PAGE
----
They lack confidence in their own life. Some people feel as though life is a game of control. “If I don’t control you, you’re going to try and control me.” This is a confidence thing. It leads to a needless back-and-forth game that could be spent far more productively and for far more positive results! If the person you married is like this, just remember that it’s a mindset that someone in their former life imprinted on them, and it has nothing to do with you. Just don’t get stuck in the endless cycle if you can help it at all. That may mean walking away in the middle of a conversation, but keeping your cool always wins in the end.
They have too much free time on their hands. People who enjoy pointing out perceived weaknesses in others, or tell them “they can’t” when really they can, probably don’t have enough occupying their time.
If family members begin to meddle in your affairs and say discouraging things about the work you do, disarm them with some busywork. You can either saddle them with a project, (“Here, help me create this family album of old photos!”) or find ways to delegate chores. At the very least, the prospect of them suddenly having to perform a task will get them out of the house and out of your hair so you can work on building your dreams in peace!
They need to feel better about themselves. Take comfort in knowing that a family member who tries to dissuade you from doing what you love probably has some self-esteem issues. Rather than making a person who already feels badly about themselves feel even worse, just sit quietly in the awareness that this is taking place. This simple knowing is often powerful enough to carry you through those tough times when their thoughtless remarks could potentially distract you from accomplishing what you set out to do. And knowing that they feel badly inside may even inspire you to help them move into a higher realm of awareness.
Their poor listening skills can lead to poor understanding. Both men and women can be poor listeners. So don’t think this is entirely about husbands, though it is far more common to hear “My husband doesn’t listen to me” than the converse. One way to get a male to listen more is to ONLY talk to him about Very Important Things That Need Attention, and leave the rest out. Let’s face it, in this day and age we have plenty of alternate means of communication. So if you feel the need to get some adult feedback and you know you won’t get it from your spouse, then take it online or meet up with a friend who you connect with instead. Good friends are a true blessing when husbands or wives don’t measure up in the listening department!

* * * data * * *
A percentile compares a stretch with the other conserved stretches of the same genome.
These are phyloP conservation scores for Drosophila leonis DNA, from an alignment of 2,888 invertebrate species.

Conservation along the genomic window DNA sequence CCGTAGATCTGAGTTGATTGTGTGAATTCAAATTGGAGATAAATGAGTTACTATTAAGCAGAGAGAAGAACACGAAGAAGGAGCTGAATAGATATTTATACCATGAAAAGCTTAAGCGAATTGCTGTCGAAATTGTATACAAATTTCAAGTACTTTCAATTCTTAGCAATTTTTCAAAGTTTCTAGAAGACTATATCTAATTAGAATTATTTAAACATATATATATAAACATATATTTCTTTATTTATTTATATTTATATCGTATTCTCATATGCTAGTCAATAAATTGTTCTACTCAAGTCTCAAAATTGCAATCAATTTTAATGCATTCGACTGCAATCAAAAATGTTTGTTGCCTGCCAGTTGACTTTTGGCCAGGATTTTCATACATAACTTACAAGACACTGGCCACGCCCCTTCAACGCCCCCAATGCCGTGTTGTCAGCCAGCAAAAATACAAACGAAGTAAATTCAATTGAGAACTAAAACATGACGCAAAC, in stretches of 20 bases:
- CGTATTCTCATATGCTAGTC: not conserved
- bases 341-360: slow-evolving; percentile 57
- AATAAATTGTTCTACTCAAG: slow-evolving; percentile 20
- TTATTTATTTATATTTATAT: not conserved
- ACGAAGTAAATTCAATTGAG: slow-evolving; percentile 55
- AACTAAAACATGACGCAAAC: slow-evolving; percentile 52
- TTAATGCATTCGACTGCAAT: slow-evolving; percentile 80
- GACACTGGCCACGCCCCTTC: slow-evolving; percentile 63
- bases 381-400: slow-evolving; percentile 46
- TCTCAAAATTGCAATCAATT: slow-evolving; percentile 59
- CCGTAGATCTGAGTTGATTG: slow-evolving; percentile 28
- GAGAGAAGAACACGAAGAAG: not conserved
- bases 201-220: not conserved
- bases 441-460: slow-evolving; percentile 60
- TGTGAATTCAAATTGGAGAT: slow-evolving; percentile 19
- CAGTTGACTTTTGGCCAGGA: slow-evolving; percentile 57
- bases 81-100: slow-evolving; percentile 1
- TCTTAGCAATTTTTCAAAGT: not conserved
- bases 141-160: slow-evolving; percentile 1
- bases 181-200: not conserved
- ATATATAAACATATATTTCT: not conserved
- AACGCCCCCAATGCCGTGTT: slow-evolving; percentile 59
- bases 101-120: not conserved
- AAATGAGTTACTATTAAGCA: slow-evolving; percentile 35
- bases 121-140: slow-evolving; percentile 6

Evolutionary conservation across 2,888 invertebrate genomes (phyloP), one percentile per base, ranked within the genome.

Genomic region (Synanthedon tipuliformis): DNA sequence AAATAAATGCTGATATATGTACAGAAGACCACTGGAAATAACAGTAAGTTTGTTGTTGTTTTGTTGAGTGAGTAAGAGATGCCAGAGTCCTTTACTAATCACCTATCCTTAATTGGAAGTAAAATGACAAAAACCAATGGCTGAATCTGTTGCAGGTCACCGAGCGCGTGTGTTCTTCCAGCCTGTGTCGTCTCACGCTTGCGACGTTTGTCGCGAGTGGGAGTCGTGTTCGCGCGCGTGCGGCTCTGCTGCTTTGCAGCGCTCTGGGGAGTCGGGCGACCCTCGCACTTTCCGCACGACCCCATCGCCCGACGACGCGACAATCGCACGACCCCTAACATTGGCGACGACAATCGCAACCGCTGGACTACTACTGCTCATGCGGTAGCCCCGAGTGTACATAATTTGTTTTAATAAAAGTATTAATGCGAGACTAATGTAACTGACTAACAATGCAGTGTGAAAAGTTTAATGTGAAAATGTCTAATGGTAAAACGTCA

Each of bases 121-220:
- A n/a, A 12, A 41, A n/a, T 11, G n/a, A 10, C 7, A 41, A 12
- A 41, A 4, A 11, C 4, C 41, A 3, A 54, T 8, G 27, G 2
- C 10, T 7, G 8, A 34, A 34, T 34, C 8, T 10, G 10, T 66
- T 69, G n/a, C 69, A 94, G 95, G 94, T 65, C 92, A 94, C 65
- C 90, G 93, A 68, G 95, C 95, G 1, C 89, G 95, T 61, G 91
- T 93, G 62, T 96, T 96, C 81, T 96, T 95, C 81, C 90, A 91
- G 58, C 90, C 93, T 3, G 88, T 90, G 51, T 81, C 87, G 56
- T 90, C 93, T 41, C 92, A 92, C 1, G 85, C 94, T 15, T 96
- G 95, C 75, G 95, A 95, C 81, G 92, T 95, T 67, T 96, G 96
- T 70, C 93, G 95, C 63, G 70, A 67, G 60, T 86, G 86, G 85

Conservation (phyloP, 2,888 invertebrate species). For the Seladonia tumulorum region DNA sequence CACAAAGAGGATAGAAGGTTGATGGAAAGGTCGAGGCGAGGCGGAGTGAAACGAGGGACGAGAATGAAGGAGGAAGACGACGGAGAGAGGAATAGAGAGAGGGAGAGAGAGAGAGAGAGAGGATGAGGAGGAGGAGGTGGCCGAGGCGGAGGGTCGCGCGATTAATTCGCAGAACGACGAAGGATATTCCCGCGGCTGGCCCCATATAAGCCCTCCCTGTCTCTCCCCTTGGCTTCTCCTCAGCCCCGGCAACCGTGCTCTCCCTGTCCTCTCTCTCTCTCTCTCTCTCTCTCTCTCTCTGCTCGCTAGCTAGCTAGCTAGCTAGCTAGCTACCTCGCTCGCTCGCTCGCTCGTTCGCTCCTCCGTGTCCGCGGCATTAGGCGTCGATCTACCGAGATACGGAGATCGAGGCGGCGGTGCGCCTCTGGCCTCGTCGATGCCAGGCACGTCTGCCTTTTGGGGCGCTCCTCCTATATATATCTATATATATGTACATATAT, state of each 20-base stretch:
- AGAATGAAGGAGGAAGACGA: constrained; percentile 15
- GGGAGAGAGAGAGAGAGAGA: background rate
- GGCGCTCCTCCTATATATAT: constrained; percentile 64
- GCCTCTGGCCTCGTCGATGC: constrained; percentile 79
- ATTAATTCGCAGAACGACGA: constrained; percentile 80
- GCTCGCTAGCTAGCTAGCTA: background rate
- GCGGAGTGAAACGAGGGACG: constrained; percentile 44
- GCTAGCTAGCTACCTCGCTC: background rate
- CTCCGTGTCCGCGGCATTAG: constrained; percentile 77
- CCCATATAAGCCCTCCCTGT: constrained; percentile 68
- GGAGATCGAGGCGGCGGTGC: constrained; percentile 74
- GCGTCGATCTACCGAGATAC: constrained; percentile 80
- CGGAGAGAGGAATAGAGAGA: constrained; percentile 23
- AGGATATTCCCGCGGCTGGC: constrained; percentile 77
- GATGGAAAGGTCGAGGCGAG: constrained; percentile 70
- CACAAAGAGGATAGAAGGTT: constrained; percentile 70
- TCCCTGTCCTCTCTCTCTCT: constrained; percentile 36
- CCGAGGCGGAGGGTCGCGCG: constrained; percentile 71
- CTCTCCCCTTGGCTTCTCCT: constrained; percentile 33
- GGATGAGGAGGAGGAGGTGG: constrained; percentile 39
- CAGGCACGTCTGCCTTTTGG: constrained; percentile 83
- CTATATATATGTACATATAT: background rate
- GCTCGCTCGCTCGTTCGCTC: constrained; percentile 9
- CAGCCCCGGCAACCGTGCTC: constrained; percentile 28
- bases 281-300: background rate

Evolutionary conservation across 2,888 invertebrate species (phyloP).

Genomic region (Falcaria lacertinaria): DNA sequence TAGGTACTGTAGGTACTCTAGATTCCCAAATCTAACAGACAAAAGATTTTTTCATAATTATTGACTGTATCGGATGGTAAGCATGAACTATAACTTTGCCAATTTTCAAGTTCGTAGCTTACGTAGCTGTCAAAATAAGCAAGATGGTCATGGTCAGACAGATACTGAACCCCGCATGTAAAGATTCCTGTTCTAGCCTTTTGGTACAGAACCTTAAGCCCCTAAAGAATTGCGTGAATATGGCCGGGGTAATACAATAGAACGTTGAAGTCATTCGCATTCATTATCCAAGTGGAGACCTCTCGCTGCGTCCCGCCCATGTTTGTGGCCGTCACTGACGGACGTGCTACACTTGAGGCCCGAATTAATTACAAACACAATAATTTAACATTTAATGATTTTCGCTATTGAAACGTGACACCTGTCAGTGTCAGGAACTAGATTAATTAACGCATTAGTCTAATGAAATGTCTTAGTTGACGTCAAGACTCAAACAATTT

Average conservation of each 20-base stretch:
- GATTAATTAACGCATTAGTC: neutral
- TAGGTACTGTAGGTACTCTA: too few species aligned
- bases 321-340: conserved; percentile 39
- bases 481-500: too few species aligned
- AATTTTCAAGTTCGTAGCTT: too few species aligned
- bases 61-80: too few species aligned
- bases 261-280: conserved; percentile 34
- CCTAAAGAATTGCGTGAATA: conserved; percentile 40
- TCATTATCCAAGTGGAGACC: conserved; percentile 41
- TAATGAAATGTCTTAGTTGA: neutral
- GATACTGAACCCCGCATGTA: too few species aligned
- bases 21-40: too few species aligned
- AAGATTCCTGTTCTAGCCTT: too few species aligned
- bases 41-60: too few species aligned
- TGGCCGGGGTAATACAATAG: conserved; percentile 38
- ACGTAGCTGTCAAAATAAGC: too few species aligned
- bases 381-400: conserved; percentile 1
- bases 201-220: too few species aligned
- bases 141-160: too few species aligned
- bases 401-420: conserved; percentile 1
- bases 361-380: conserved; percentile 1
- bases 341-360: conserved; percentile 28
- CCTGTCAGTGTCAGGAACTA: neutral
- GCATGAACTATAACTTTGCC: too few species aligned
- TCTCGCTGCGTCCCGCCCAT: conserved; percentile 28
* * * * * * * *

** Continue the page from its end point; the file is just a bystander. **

They take you for granted because they don’t know any better. If you feel unappreciated in your relationship, you can come to terms with the emotions and then move past them and onto more productive and positive pursuits. This will probably happen in cycles, but at least when it does you can be aware and rest easy knowing the challenge will soon be over.
Talking with a coach or counsellor, telling your troubles to a friend… these are great ways to get the understanding and appreciation you’ve been craving. You can walk away from the chat “full up” on friend love, fueled by supportive colleagues, and ready once again to face a new day full of challenges!
They simply lack understanding of what it takes to be successful. Particularly for those who have never attempted to build a business from nothing… some people don’t realize that “get rich quick” schemes simply don’t work, and that it will take possibly years of dedicated effort to communicate, network, build systems and go through a series of trial and error before hitting upon the exact formula for your own personal success.
If they see that you’ve been busily working for 3 whole months with no results to show for it… well, that’s not a very long time at all, considering the life of a viable business.
Besides: why shouldn’t slow-and-steady be your model for personal excellence, especially if you’re challenged with having to balance work and home life, and the internet is so favourable for slow growth? The best way to break free from naysaying family members is to realize that “they just don’t get it” and that’s not your fault.
You can do this. Yes, it would be fantastic to have a supportive family but you cannot change who they are. You can only change how you react to them.
If you want to see how working with someone like me can help keep your dreams alive and your sanity intact then book in a call.
Kevin Arrow is the CEO of the Online Visibility Academy where ethical entrepreneurs can train in digital marketing skills